NEWLY-appointed Minister of Business, Dominic Gaskin, has said: “We (Guyanese) must put ourselves on the map, as in ‘have to market Guyana’, and grasp all the opportunities to brand Guyana as a newly-emerging regional economy that is ready for business…based on fairness and transparency. All businesses must have a level playing field, and (must) abide by Government’s regulations.”In an interview with this publication on Friday, in his temporary office set up at the Ministry of Tourism, Minister Gaskin disclosed that he would be letting businesses understand that they have an obligation to market Guyana according to this vision. “We want our businesses to succeed,” he declared.
Elaborating that the welfare of all businesses is important to the economy, because without businesses persons won’t get jobs, and also because businesses pay taxes, which are a source of revenue for any Government, Minister Gaskin said he would like to assure all businesses that they can raise their concerns with the Ministry. He noted that if a regulation is not business-friendly, it would be reviewed, if necessary.
Although the Ministry’s focus would be on ‘pushing’ for businesses to succeed, Minister Gaskin made it clear that there is a degree of non-compliance and non-enforcement of regulations that needs to be addressed. The intention is not to be high-handed, but to ensure businesses know that regulations are good; when they pay taxes they are entitled to the services the Government provides.
With regard to promoting the business sector, Minister Gaskin said: “The maximum capacity of the sector will depend on the resources available. I am currently familiarising myself with the ‘nuts and bolts’ of the Ministry, and I have several reports that I have to get on ongoing projects, because they would need to be reported on, and (because) I would like to see the final reports on these projects… I would like to know if they were successful (in order to determine) whether they ought to be continued.”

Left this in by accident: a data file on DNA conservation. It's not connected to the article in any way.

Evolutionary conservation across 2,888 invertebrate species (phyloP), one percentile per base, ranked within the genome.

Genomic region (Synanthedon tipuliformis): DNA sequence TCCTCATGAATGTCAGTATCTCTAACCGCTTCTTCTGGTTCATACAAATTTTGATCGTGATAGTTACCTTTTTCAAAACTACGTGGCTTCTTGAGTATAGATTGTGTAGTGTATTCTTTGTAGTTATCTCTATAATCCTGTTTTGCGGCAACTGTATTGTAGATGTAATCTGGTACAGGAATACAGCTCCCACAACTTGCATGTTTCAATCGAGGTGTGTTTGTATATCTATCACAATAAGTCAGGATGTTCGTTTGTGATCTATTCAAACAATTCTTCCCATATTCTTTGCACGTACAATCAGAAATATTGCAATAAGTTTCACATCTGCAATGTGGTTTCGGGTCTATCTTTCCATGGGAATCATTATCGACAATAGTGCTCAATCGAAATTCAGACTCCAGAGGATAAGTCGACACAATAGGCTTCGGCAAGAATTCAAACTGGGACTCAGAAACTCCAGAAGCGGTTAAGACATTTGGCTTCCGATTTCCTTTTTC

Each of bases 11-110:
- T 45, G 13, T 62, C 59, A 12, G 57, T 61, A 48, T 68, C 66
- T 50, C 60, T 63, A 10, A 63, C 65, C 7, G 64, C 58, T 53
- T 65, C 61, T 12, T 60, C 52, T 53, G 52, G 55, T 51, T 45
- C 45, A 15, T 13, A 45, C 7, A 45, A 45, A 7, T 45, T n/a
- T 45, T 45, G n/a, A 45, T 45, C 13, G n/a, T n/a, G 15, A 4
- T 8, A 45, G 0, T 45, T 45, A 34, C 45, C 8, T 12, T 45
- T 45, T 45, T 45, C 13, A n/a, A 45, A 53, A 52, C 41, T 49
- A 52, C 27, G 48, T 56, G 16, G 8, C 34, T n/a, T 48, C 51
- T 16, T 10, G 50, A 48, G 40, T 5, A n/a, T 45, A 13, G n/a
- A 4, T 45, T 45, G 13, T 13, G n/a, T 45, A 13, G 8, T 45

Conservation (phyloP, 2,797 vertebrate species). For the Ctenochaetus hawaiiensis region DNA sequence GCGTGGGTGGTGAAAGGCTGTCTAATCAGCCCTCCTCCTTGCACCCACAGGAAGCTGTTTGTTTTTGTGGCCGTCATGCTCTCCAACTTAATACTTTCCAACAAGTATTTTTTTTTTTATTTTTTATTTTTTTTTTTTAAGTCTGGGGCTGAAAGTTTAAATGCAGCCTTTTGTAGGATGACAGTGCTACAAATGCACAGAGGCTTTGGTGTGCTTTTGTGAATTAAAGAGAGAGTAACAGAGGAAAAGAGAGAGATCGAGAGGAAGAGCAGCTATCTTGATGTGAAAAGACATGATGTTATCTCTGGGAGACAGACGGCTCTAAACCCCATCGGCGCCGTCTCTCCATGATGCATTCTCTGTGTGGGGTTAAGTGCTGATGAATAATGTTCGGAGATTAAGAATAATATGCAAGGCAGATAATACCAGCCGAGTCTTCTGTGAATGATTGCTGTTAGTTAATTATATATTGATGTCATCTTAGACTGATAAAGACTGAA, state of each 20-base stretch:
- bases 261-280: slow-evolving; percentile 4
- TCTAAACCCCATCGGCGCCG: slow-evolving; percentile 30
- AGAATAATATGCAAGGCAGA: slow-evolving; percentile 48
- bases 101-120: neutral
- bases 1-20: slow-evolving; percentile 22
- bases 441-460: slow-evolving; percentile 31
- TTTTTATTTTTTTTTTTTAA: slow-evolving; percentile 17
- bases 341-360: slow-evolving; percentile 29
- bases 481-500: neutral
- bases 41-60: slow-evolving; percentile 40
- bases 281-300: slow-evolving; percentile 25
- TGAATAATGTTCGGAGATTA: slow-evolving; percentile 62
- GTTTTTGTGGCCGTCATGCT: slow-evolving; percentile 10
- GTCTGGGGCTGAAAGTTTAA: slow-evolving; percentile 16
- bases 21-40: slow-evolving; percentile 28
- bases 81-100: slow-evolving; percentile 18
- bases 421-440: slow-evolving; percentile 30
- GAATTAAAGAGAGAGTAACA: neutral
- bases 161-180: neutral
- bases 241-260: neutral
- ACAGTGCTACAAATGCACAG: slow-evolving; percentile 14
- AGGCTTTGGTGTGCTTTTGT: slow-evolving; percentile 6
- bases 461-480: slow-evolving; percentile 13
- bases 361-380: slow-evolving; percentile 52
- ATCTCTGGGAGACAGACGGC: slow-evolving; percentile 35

Speaking about the Small Business Bureau, particularly the Small and Micro-Enterprises Development Fund, which gets funding from the Guyana Redd+ Investment Fund (GRIF), Minister Gaskin said: “US$10M (were) pumped into this fund; and, according to my current knowledge, just over US$100,000 have been disbursed to small businesses…so this is something I must get up-to-date with.
“Small businesses are the backbone of the economy, and we need to ensure that (they) can be globally competitive. As far as development is concerned, the whole business community in the international community can be accessed as long as we explore it…hence I am familiarising (myself) with the various departments.”
Focus, he noted, would also be placed on the ‘Rural Development Fund’, which he said is highly suspicious.
“We have to look at that particular project to see if it was properly conceived and if it was vetted properly. Also, (we need) to examine and see if there is any way it could be put to some real use; because, if anything, budgeted-for large amounts of money must deliver a specific set of results. Therefore, these funds will now be properly monitored and adjusted, rather than (being a conduit for) just squandering tax payers’ money without any results,” he posited.